‘HBO NOW’ Announced Disappointing Subscriber Count: Here’s Why

HBO NOW was expected to be a massive game-changer for the cable industry, at least in the “death blow” sense. By having one of the most highly valued channels “go rogue” and sell direct to the consumer, the death knell for traditional cable was near.

While it still may very well be — cord cutting is putting a dent into cable providers’ revenue streams, according to the Wall Street Journal — the independence of Home Box Office through its HBO NOW standalone app has nothing to do with it.

That much became immediately clear earlier in the week when execs with the company tried painting a happy face on their subscriber numbers. Business Insider reports that there are only 800,000 paying HBO NOW subscribers, a number that was disappointing to say the least when you consider how long the cable channel has been a major player in the TV arena.

Stack it up against companies like Netflix (75 million subscribers) or Hulu (9 million subscribers) or even analysts’ predictions of as much as 2 million, and the number cannot be salvaged at this reporting juncture.

Even a highly niche streaming channel like WWE Network was able to lock in more than 1 million subscribers after a little over a year in business. Consider some of HBO’s critically acclaimed programs as well as their “ins” with content partners to offer many of the newest film releases and sporting events ahead of other television providers, and there is no reason why they shouldn’t have been able to best a wrestling company from Stamford, Connecticut, after almost 44 years in business and close to one year with HBO NOW in a cord-cutting environment.

But it hasn’t, and here’s why it hasn’t.

Image via Flickr Creative Commons / Thomas Gehrke

Cord cutting is on the rise, but so is stream shaving.

People are no longer just closing out their cable subscriptions. They are also taking a more analytical approach to how they watch television, and they are exercising the a la carte option on streaming providers — something traditional cable has yet to embrace for its various channels.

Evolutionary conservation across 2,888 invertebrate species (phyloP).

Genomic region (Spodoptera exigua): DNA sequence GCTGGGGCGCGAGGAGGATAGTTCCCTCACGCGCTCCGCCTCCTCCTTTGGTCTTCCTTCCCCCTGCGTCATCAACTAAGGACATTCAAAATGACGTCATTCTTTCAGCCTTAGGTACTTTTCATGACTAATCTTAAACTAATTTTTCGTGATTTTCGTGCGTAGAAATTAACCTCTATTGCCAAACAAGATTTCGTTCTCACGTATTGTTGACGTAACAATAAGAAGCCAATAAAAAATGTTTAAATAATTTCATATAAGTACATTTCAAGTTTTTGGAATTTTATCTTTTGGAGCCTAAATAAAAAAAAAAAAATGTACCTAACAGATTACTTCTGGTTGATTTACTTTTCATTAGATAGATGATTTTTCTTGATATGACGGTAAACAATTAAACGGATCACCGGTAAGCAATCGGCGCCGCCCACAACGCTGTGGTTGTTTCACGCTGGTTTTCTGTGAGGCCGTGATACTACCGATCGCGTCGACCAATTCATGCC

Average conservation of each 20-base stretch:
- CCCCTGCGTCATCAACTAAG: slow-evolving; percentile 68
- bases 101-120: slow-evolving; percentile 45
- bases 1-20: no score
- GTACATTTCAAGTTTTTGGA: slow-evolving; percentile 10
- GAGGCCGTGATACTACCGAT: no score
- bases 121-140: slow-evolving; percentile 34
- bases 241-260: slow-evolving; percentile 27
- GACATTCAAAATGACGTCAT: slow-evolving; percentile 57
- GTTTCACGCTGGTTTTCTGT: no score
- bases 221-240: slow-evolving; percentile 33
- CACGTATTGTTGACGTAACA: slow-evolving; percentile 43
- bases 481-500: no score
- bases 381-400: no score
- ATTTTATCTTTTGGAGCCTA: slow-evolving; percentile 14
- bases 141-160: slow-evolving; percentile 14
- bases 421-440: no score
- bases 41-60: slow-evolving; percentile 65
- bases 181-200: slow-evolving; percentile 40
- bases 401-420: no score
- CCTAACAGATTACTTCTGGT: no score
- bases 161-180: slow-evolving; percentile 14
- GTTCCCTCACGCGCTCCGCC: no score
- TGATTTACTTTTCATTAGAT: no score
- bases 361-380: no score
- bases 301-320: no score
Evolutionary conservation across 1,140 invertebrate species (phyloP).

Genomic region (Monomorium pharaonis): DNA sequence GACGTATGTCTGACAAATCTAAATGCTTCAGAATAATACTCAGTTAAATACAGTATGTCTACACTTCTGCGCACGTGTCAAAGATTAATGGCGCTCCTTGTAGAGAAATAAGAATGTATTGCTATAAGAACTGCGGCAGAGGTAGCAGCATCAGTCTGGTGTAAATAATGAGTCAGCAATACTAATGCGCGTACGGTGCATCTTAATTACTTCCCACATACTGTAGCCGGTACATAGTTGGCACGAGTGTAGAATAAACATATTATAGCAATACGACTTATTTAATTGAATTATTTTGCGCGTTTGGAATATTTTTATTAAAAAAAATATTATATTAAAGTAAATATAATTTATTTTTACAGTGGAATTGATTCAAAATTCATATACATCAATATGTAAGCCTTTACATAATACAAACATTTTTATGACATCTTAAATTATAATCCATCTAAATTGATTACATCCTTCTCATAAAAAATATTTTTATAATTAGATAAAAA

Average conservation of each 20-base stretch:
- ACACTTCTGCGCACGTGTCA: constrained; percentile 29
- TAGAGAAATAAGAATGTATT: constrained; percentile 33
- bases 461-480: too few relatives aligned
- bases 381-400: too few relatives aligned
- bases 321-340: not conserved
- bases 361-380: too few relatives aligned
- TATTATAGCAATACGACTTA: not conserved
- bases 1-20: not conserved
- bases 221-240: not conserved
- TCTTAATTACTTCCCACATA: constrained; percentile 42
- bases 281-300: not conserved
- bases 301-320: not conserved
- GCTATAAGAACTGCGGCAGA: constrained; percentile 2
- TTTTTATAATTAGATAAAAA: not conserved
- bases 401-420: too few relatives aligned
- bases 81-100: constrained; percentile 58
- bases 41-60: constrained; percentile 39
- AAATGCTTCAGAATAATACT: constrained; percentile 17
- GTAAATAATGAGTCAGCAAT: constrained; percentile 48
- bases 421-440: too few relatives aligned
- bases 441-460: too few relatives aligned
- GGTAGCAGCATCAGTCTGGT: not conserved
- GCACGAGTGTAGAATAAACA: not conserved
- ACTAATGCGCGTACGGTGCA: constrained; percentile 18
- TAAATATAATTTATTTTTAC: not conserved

Don’t like Netflix, but love Longmire and Daredevil? Well, just subscribe to the streaming option for those two months out of the year, or save up for the Longmire release later this year and binge-watch both in that one 30-day window.

HBO NOW has extremely limited content.

HBO, Cinemax, Showtime, The Movie Channel, and the rest pride themselves on having 250 movies per month or 300. Netflix and Amazon have thousands each.

Yet if you’ve carried a subscription to any of these options for longer than six months, you’ve probably realized by now that it never seems like there is anything good to watch on television.

If it’s true for Netflix and Amazon with their thousands, then how much truer is it for HBO NOW with its few hundred? Additionally, while HBO does produce good content from time to time, it also doesn’t produce enough of it to justify a year-round subscription, which is a good enough segue into the third reason their streaming platform is disappointing.

HBO NOW is way overpriced.

The streaming market is relatively new compared to cable, so it is difficult to determine “the right price” for a standalone streaming channel. Netflix charges less than $10. Amazon Prime works out to around $8.25 a month and comes with a slew of other add-ons, like music streaming, free books, two-day shipping on retail items from the Amazon Proper website, etc.

At $15 per month, HBO NOW is completely overpriced for something that amounts to a so-so movie collection that isn’t updated frequently enough and a handful of good shows that it only takes a few days to binge through.

It goes back to the stream shaving reason — why should anyone pay $180 per year for less than a month’s worth of television viewing? Why not instead plan your subscription months around the finales of your favorite TV series, then binge view on one select month of the year while saving the rest of your television viewing options for other (cheaper) providers?

If HBO NOW hopes to grow its base, the choice is quite clear: it needs to start charging less for its service or delivering more content reasons to justify the asking price.

What do you think, readers? Would you pay $15 a month for HBO NOW or any streaming option? Sound off in the comments section.

[Image via HBO NOW]